I usually ignore things like this. "Forward this" and "forward that" type emails usually aren't even privy to being opened, let alone perused! And at first, that's what I did. Ignored it. It was one of those religious forwards meant to appeal to your sense of decency, your patriotism, and to your devout faith in god. I know a lot of my friends are very strong god believers, hence I expect to get these every now and again. Such is life, right?
The email in question is in it's entirety below, and ended with the usual:
Of course, most people who know me know that the way to get me to share an opinion is to tell me not to share an opinion... I know, I know... This time I played right into the right-wing's evil plans by doing exactly that--I deleted it. Sigh. But then one of my other friends just had to hit "Reply All" with the following statement:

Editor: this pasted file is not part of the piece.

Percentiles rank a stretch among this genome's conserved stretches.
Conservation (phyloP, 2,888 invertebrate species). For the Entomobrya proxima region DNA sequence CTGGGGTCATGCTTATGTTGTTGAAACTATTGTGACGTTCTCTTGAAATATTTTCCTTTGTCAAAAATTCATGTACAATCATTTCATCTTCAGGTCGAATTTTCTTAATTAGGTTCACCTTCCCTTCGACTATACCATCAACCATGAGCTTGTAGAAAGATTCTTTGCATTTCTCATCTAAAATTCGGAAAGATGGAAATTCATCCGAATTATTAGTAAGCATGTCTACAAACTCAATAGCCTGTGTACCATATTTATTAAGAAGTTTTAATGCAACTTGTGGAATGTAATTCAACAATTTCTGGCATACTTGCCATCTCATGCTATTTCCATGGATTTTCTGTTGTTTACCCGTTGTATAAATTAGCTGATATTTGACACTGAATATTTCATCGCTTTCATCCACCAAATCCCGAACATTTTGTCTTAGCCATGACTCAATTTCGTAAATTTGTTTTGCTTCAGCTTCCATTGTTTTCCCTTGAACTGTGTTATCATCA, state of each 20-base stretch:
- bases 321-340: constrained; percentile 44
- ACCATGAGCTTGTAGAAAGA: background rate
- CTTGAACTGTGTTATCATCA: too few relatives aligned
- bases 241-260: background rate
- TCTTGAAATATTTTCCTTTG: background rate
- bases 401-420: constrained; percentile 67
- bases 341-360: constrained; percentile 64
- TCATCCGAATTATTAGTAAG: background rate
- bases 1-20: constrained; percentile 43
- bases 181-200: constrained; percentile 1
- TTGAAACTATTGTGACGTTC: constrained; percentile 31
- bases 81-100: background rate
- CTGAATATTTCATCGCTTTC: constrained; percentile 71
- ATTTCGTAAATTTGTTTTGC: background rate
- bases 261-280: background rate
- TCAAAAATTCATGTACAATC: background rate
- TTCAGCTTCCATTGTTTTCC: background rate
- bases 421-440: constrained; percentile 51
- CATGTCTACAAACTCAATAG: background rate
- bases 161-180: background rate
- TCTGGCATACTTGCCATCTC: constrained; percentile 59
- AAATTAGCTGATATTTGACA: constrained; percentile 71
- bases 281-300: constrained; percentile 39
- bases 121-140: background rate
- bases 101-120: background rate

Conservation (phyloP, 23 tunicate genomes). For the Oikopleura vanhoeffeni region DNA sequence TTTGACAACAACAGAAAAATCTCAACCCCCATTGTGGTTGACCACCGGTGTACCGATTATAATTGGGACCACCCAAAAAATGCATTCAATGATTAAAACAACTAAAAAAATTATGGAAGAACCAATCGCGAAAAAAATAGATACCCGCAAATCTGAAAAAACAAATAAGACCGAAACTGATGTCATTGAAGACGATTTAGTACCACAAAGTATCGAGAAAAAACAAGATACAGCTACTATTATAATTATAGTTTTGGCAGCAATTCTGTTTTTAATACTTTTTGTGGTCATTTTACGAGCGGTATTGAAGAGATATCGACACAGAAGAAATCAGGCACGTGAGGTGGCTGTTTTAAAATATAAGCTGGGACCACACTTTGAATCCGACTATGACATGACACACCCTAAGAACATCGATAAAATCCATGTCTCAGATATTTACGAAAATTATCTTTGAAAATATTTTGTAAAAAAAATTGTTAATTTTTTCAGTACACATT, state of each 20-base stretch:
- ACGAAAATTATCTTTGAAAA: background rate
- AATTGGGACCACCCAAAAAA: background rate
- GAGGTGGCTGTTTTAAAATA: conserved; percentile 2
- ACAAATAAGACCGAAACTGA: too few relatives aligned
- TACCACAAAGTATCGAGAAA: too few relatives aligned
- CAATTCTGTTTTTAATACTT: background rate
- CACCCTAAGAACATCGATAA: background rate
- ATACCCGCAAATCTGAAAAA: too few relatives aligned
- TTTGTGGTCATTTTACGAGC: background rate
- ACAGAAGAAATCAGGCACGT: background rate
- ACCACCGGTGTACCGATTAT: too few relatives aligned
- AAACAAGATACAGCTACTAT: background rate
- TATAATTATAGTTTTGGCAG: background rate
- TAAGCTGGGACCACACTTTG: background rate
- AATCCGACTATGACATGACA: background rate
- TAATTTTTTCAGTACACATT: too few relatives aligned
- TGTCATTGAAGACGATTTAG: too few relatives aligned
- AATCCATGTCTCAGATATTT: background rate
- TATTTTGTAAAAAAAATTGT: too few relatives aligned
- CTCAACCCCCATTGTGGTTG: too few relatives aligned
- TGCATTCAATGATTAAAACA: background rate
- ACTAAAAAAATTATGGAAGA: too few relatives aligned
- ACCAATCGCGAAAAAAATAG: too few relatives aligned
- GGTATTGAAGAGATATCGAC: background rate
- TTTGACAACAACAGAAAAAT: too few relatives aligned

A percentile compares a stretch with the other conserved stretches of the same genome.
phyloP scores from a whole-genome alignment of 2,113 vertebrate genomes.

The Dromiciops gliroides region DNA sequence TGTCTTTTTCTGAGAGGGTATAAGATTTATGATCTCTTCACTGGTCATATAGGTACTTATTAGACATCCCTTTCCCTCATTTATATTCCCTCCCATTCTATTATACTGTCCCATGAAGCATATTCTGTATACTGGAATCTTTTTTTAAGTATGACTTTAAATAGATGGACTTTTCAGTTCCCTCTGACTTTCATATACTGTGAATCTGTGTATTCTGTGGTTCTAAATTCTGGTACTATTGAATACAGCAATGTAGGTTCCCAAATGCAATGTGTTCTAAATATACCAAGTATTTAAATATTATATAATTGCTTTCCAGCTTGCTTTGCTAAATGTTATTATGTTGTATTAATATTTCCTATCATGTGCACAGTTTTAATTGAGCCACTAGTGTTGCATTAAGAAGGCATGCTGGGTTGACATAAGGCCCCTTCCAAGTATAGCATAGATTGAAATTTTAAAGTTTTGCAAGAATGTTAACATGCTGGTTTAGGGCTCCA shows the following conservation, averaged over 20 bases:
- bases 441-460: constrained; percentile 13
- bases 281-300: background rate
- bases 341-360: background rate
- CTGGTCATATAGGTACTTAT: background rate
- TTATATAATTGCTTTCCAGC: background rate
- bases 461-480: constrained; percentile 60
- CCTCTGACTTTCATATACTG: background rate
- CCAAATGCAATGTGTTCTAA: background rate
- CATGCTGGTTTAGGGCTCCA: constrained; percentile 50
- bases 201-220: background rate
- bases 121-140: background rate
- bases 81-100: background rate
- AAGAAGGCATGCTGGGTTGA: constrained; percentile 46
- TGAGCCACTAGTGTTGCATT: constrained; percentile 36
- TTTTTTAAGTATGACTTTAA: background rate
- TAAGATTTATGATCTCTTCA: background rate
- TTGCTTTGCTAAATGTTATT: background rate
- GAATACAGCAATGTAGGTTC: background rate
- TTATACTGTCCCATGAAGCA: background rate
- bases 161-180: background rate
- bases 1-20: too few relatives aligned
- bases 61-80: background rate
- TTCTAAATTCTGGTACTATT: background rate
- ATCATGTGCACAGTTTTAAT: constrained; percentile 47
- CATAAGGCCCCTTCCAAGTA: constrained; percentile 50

If you agree with this, please pass it on.
If not delete it.
Ugh. Okay, that's the part that not only got my goat, but sold it into slavery, beat it with a whip, forced it to eat brambles, and then sent it home with a belly ache on death's door. (My poor goat!) Never mind that the email had nothing to do with denying Christ, but was about praying before football games... Which, while I suppose one could read into no state-sponsored prayer before a game as a "denial" of Christ, the stretch is... Well, beyond reasonable.
IN JESUS NAME.... AMEN! Thank you for sending this along. I usually ignore forwards, but I am glad this one washed upon my inbox. I pity the poor SOB that dictates to me to deny CHRIST :-D
First off: Andy Rooney, right-wing blabber mouth that he is, never said the words in this email even though they are ascribed to him. Or, if he did, he completely plagiarized them. (Note that this email makes the rounds also crediting these words to Paul Harvey--which is just as untrue...) Actually, most of these words were written by Nick Gholson... But that's another story...